10. Super Mole: This is his own creation, an alter ego super hero that lives in caves (generally tents we build for him out of pillows and blankets). “Daddy, say ‘Help me, Help me.” I do, and he comes running, screaming ”Super Mole, to the rescue!”
11. Reverse Timeouts: When my son needs some quiet, private time with Daddy, he says, “Daddy, you need a timeout,” and then leads me to his room, closes the door, and we read and play games. One of the favorite timeout games is playing doctor (see below).
12. Playing Doctor: “Daddy, I’ll fix you now.” He takes out his toy saw and starts sawing my leg. He gets out his electric toy drill and starts drilling my navel. He uses his pliers and wrench to pinch and twist my arms and legs, and then makes me feel all better with a bandage (usually an old rag or security blanket) and a kiss.
13. Toddler Humor: If you ask, he will tell you his full name, his mommy’s full name, and those of his aunts and uncles. But when you ask him my name, it’s always “Uncle David.”
14. More Toddler Logic: “Cars are dangerous, Daddy. Cars are really, really powerful. I’m more powerful than a car, Daddy.”
15. Toddler Empathy: Around thanksgiving time we were talking about turkeys. I explained how I used to live in a house in Berkeley, with a big yard, with chickens and turkeys, and that when I tended my vegetable garden, the turkey would sit down next to me and eat the snails and slugs I tossed to it. The bird was terribly affectionate and loved to have its scaly, carbuncled neck stroked. “What happened to it, Daddy?” After explaining to my boy what happens to turkeys in Berkeley, he said, “That’s o.k., daddy. I’ll get you a new one.”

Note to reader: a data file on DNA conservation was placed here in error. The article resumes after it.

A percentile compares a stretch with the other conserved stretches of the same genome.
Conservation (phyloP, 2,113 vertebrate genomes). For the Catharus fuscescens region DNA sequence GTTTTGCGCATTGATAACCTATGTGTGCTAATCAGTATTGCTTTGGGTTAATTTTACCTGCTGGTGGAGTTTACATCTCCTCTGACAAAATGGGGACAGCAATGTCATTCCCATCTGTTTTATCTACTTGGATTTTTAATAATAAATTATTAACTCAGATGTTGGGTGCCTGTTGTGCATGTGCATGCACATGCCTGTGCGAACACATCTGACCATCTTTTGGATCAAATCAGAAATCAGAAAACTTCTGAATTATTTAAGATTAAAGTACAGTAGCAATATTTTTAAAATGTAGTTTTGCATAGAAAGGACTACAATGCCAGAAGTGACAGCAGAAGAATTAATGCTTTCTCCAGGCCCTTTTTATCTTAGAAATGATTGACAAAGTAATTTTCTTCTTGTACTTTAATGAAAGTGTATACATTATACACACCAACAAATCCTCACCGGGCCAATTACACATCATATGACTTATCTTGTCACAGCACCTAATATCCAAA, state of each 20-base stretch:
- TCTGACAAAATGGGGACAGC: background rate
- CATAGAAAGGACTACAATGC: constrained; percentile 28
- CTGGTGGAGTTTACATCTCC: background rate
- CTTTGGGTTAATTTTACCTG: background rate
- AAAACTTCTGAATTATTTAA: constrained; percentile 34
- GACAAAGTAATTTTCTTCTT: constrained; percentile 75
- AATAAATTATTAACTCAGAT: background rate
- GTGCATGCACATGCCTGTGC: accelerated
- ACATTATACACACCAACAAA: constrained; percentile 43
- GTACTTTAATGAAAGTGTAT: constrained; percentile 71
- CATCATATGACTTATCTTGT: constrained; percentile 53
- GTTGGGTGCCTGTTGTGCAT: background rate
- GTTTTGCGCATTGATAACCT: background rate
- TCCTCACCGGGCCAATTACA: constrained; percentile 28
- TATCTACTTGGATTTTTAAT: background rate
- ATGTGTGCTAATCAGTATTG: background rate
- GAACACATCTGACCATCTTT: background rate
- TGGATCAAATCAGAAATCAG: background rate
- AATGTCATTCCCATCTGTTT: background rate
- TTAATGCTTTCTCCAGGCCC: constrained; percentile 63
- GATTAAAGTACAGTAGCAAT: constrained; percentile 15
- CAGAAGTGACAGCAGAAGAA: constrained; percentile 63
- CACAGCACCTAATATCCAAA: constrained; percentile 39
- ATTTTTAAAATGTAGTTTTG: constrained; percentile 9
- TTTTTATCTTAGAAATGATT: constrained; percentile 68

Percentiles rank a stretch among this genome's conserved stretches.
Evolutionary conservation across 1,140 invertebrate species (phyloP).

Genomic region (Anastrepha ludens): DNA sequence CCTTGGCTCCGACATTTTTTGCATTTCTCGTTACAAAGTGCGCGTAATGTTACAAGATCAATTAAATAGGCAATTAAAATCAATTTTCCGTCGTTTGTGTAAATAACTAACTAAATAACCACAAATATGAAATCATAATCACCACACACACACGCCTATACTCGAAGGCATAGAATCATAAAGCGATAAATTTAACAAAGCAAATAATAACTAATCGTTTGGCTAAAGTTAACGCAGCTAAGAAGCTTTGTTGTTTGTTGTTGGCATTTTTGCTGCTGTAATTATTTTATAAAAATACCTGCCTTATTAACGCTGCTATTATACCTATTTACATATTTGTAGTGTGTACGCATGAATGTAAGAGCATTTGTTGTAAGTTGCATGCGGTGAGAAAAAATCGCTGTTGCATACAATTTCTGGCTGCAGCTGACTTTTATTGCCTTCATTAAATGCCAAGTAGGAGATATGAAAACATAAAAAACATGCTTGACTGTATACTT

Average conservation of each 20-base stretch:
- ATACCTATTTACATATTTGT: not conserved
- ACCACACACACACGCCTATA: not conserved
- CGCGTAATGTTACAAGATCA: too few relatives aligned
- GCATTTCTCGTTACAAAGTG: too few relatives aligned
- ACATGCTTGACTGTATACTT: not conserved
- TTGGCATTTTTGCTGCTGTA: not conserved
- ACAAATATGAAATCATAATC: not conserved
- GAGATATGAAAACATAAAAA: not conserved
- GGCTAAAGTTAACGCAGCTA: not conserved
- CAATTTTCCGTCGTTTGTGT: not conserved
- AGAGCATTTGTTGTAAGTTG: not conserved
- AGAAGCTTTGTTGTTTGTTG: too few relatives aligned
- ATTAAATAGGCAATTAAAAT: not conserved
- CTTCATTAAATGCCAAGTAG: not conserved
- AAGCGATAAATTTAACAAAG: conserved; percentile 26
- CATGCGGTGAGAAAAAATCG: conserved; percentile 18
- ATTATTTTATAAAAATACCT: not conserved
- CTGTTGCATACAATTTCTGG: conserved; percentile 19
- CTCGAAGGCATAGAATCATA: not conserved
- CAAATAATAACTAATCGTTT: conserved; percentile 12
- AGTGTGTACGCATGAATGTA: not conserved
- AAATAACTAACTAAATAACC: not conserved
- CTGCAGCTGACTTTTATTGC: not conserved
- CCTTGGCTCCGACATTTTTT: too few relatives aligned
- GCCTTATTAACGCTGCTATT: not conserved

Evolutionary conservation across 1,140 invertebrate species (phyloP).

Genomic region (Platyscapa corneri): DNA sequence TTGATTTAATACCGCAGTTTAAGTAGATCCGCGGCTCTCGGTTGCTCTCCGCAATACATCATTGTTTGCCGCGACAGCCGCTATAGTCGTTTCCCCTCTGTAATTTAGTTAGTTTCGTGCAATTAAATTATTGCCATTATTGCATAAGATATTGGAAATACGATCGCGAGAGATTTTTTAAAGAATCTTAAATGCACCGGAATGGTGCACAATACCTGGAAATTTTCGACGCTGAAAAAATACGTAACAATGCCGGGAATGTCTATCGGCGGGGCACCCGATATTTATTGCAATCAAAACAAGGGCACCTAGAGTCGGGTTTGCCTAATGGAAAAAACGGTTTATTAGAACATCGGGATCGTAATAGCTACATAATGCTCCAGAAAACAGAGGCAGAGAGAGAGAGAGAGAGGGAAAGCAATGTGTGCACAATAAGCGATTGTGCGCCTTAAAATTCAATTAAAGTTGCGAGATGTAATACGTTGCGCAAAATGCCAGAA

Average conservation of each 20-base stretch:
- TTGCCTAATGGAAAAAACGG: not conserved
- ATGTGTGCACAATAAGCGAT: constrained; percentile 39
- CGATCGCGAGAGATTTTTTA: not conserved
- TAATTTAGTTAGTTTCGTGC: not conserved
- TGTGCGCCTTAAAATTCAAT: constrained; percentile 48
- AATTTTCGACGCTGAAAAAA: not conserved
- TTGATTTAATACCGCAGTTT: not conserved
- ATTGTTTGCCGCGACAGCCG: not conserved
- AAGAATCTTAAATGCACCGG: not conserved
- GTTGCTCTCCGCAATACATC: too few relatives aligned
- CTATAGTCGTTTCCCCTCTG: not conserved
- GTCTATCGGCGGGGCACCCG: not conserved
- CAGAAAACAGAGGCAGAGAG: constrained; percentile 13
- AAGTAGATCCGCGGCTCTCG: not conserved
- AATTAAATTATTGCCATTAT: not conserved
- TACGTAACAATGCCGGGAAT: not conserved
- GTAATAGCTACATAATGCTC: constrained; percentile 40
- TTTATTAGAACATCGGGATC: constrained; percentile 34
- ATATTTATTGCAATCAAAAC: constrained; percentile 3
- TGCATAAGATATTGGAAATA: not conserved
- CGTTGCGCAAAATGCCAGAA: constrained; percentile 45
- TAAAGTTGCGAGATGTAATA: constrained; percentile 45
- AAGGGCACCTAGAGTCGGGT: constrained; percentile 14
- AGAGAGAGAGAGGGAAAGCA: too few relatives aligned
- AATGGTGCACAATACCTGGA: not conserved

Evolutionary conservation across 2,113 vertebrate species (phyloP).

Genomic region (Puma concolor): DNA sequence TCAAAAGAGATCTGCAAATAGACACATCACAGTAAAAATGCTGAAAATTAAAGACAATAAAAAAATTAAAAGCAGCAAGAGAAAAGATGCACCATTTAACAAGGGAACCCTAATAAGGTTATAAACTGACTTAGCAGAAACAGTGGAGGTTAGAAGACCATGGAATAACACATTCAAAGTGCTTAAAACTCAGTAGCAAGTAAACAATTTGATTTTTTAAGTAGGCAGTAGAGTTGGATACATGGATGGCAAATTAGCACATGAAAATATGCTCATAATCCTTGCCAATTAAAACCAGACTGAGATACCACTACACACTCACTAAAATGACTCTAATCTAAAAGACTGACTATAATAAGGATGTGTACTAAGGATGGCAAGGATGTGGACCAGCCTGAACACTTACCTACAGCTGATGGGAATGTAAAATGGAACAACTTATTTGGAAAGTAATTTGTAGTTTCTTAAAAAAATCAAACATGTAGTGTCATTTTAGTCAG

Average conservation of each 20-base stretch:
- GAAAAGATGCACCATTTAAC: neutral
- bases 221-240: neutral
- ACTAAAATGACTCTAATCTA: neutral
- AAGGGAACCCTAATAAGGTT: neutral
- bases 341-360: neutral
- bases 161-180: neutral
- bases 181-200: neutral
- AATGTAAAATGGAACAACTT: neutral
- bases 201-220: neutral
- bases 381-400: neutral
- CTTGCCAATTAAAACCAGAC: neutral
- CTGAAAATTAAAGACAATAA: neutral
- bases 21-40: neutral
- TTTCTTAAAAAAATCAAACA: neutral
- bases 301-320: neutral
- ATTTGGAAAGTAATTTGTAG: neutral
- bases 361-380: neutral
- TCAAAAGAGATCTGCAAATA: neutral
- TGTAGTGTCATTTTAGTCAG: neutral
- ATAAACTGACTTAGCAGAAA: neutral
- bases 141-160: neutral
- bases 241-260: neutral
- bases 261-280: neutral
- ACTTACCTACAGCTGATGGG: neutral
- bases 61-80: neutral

16. More Toddler Empathy: The other day I was cooking and cut myself, ”Ow!” I shouted. “What’s wrong, Daddy?” I showed him my bleeding finger and explained what happened. “It’s o.k., Daddy. You just need a bandaid,” and he led me to the bathroom and helped me put one on.
17. Swimming: He is fearless in the water, dog-paddling across the width the pool on his own, without any cajoling or begging by the instructor. Within a few weeks of starting his lessons, he figured out how to keep his mouth shut under water (pretty much the only time it is).
18. More Toddler Humor: A favorite game involves pretending to twist off my nose and then chucking it across the room, or placing it into his mouth and joyously chewing it up. Then come the ears, lips and occasionally the eyeballs.
19. Toddler Mischief: “I’m going to my room for some private time. You stay out here, Daddy,” which is to say, “I’m off to be naughty. You stay out here, so I won’t get caught.”
20. Giants Fever: I’m not a big baseball fan. However, by playoff time I had caught Giants fever like many of my fellow fair-weather Friscans. Obviously, sleep was out of the question with all the blaring horns, screaming hordes, vuvuzelas and fireworks outside our house. So I brought my boy out to the living room (we’re on the second floor) and we hung our heads out the window and for a half an hour screamed at the top of our lungs, “Gi-ants! Gi-ants! Gi-ants!” much to the amusement of the drunken passersby. Once calm returned to our neighborhood I asked my son, “What’s a Giant?” He replied, “Oh, you know, Daddy, he’s one of those really, really bad guys.” (As in fairytale giants).